Islamophobes are front-runners in UKIP leadership contest

Lord Pearson and WildersThe UK Independence Party is set to head in a fresh direction, fighting radical Islam, with the election today of a replacement for Nigel Farage as its national leader. The two favourites to take over from Mr Farage are committed to adding the battle against Islamic fundamentalism to the party’s main goal of withdrawing Britain from the European Union.

Mr Farage resisted strong grassroots pressure during his three-year leadership to broaden UKIP’s focus to include actively campaigning against Islamism and immigration. But both Lord Pearson of Rannoch and the London MEP Gerard Batten – the two front-runners in a field of five candidates – say that they are determined to target Islamic fundamentalism.

Lord Pearson invited the anti-Islam Dutch politician Geert Wilders to the House of Lords in February only for Jacqui Smith, then the Home Secretary, to issue a banning order so that Mr Wilders was turned away at Heathrow. The Dutchman travelled to Britain in October after overturning the ban.

Lord Pearson’s own outspoken views about Islam were recorded in Washington DC last month. Asked how much time Britain had before losing control of its cultural identity he said: “What is going to decide the answer to that is the birthrate. The fact that Muslims are breeding ten times faster than us. I do not know at what point they reach such a number that we are no longer able to resist the rest of their demands … but if we do not do something now within the next year or two we have in effect lost.”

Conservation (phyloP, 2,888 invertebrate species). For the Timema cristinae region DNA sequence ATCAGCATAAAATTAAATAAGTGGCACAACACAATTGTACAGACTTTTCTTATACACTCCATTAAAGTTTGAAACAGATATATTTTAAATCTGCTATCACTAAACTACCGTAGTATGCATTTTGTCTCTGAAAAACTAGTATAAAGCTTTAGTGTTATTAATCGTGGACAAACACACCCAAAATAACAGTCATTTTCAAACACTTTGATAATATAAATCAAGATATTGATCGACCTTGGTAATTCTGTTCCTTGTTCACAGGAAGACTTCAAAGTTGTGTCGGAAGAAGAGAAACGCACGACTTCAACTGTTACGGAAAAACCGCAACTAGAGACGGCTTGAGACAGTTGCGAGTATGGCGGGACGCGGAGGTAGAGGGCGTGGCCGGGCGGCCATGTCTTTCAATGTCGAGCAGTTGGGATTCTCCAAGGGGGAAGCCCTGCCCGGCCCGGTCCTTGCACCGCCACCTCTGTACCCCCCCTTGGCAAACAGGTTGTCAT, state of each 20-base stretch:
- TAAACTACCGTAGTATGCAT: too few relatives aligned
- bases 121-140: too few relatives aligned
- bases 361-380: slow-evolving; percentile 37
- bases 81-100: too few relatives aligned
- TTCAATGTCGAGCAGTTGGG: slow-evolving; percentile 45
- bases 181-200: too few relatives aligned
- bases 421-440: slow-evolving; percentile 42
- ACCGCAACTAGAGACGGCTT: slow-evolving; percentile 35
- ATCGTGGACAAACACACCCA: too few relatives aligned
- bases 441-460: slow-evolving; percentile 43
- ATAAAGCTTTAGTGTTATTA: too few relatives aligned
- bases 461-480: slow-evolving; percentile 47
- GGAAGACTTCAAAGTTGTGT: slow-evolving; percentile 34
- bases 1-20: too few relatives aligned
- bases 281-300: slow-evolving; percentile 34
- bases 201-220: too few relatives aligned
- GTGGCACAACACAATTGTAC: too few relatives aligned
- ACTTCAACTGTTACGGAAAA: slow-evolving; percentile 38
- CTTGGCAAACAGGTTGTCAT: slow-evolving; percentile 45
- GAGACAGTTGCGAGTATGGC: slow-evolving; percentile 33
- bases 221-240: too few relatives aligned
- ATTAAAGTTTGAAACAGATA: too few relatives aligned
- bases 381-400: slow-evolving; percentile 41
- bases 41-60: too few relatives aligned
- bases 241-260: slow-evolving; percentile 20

Mr Batten, 55, has also invited Mr Wilders to speaking engagements and has called the Dutch politician “a brave man trying to defend western civilisation”. This year, writing in the magazine Freedom Today, Mr Batten addressed the notion of the confrontation of Islamism and the West. “It is a clash between civilisation and barbarism. It is a clash between everything that has made the modern world what it is and an ideology that wants to enslave us to a belief system that belongs in seventh-century Arabia and which was primitive and backward even then.”

Times, 27 November 2009